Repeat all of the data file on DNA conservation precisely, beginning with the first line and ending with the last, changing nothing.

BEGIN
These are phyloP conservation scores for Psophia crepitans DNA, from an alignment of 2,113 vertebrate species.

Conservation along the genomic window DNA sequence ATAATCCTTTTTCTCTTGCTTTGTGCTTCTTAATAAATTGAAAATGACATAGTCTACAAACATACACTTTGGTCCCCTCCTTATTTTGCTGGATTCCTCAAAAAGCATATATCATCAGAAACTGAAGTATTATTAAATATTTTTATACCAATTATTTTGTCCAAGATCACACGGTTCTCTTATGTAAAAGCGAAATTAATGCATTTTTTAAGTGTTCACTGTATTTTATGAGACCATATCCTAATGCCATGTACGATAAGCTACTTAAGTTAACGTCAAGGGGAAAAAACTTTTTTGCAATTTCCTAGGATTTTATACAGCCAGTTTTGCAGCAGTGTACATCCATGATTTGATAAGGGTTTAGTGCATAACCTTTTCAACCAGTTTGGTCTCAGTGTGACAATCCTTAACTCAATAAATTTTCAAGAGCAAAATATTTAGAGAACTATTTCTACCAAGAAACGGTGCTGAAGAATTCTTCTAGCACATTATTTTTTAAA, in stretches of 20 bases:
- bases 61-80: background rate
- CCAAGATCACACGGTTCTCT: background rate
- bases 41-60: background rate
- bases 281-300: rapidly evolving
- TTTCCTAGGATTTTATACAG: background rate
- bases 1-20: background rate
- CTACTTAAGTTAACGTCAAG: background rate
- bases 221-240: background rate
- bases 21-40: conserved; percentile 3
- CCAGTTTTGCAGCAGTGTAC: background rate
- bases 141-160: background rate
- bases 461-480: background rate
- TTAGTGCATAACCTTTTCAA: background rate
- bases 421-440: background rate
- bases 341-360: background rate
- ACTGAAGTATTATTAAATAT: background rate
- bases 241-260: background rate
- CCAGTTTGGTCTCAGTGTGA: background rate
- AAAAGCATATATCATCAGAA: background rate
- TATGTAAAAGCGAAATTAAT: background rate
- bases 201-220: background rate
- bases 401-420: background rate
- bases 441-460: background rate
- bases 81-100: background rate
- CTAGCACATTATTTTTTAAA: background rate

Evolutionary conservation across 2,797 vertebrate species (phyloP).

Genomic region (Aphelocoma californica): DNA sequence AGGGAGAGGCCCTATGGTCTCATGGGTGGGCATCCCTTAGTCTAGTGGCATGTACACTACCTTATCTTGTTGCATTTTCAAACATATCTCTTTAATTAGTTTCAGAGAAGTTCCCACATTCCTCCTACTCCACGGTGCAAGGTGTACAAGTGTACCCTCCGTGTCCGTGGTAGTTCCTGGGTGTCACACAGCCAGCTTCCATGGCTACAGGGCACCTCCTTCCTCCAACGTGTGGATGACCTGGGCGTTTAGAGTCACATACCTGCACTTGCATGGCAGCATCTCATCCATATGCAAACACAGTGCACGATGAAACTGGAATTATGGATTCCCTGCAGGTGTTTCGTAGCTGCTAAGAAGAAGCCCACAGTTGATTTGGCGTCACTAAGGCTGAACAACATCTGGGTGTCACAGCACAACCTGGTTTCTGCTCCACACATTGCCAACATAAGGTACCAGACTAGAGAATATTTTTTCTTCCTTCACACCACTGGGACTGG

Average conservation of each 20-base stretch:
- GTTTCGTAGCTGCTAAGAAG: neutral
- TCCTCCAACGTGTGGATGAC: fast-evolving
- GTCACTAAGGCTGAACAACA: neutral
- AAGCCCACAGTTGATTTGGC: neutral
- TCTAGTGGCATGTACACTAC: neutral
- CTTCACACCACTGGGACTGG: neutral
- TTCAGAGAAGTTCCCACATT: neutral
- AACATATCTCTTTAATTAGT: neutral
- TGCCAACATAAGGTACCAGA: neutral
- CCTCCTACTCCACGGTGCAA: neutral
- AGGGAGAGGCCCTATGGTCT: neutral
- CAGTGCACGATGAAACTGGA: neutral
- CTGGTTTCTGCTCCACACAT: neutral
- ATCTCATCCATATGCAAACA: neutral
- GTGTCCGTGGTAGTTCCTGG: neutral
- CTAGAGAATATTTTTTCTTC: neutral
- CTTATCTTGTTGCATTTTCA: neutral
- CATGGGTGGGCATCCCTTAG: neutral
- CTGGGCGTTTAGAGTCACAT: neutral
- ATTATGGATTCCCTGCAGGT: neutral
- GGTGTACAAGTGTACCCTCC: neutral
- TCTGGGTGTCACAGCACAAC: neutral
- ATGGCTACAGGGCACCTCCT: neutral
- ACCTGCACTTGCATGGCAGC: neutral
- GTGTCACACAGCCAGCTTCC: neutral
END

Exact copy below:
These are phyloP conservation scores for Psophia crepitans DNA, from an alignment of 2,113 vertebrate species.

Conservation along the genomic window DNA sequence ATAATCCTTTTTCTCTTGCTTTGTGCTTCTTAATAAATTGAAAATGACATAGTCTACAAACATACACTTTGGTCCCCTCCTTATTTTGCTGGATTCCTCAAAAAGCATATATCATCAGAAACTGAAGTATTATTAAATATTTTTATACCAATTATTTTGTCCAAGATCACACGGTTCTCTTATGTAAAAGCGAAATTAATGCATTTTTTAAGTGTTCACTGTATTTTATGAGACCATATCCTAATGCCATGTACGATAAGCTACTTAAGTTAACGTCAAGGGGAAAAAACTTTTTTGCAATTTCCTAGGATTTTATACAGCCAGTTTTGCAGCAGTGTACATCCATGATTTGATAAGGGTTTAGTGCATAACCTTTTCAACCAGTTTGGTCTCAGTGTGACAATCCTTAACTCAATAAATTTTCAAGAGCAAAATATTTAGAGAACTATTTCTACCAAGAAACGGTGCTGAAGAATTCTTCTAGCACATTATTTTTTAAA, in stretches of 20 bases:
- bases 61-80: background rate
- CCAAGATCACACGGTTCTCT: background rate
- bases 41-60: background rate
- bases 281-300: rapidly evolving
- TTTCCTAGGATTTTATACAG: background rate
- bases 1-20: background rate
- CTACTTAAGTTAACGTCAAG: background rate
- bases 221-240: background rate
- bases 21-40: conserved; percentile 3
- CCAGTTTTGCAGCAGTGTAC: background rate
- bases 141-160: background rate
- bases 461-480: background rate
- TTAGTGCATAACCTTTTCAA: background rate
- bases 421-440: background rate
- bases 341-360: background rate
- ACTGAAGTATTATTAAATAT: background rate
- bases 241-260: background rate
- CCAGTTTGGTCTCAGTGTGA: background rate
- AAAAGCATATATCATCAGAA: background rate
- TATGTAAAAGCGAAATTAAT: background rate
- bases 201-220: background rate
- bases 401-420: background rate
- bases 441-460: background rate
- bases 81-100: background rate
- CTAGCACATTATTTTTTAAA: background rate

Evolutionary conservation across 2,797 vertebrate species (phyloP).

Genomic region (Aphelocoma californica): DNA sequence AGGGAGAGGCCCTATGGTCTCATGGGTGGGCATCCCTTAGTCTAGTGGCATGTACACTACCTTATCTTGTTGCATTTTCAAACATATCTCTTTAATTAGTTTCAGAGAAGTTCCCACATTCCTCCTACTCCACGGTGCAAGGTGTACAAGTGTACCCTCCGTGTCCGTGGTAGTTCCTGGGTGTCACACAGCCAGCTTCCATGGCTACAGGGCACCTCCTTCCTCCAACGTGTGGATGACCTGGGCGTTTAGAGTCACATACCTGCACTTGCATGGCAGCATCTCATCCATATGCAAACACAGTGCACGATGAAACTGGAATTATGGATTCCCTGCAGGTGTTTCGTAGCTGCTAAGAAGAAGCCCACAGTTGATTTGGCGTCACTAAGGCTGAACAACATCTGGGTGTCACAGCACAACCTGGTTTCTGCTCCACACATTGCCAACATAAGGTACCAGACTAGAGAATATTTTTTCTTCCTTCACACCACTGGGACTGG

Average conservation of each 20-base stretch:
- GTTTCGTAGCTGCTAAGAAG: neutral
- TCCTCCAACGTGTGGATGAC: fast-evolving
- GTCACTAAGGCTGAACAACA: neutral
- AAGCCCACAGTTGATTTGGC: neutral
- TCTAGTGGCATGTACACTAC: neutral
- CTTCACACCACTGGGACTGG: neutral
- TTCAGAGAAGTTCCCACATT: neutral
- AACATATCTCTTTAATTAGT: neutral
- TGCCAACATAAGGTACCAGA: neutral
- CCTCCTACTCCACGGTGCAA: neutral
- AGGGAGAGGCCCTATGGTCT: neutral
- CAGTGCACGATGAAACTGGA: neutral
- CTGGTTTCTGCTCCACACAT: neutral
- ATCTCATCCATATGCAAACA: neutral
- GTGTCCGTGGTAGTTCCTGG: neutral
- CTAGAGAATATTTTTTCTTC: neutral
- CTTATCTTGTTGCATTTTCA: neutral
- CATGGGTGGGCATCCCTTAG: neutral
- CTGGGCGTTTAGAGTCACAT: neutral
- ATTATGGATTCCCTGCAGGT: neutral
- GGTGTACAAGTGTACCCTCC: neutral
- TCTGGGTGTCACAGCACAAC: neutral
- ATGGCTACAGGGCACCTCCT: neutral
- ACCTGCACTTGCATGGCAGC: neutral
- GTGTCACACAGCCAGCTTCC: neutral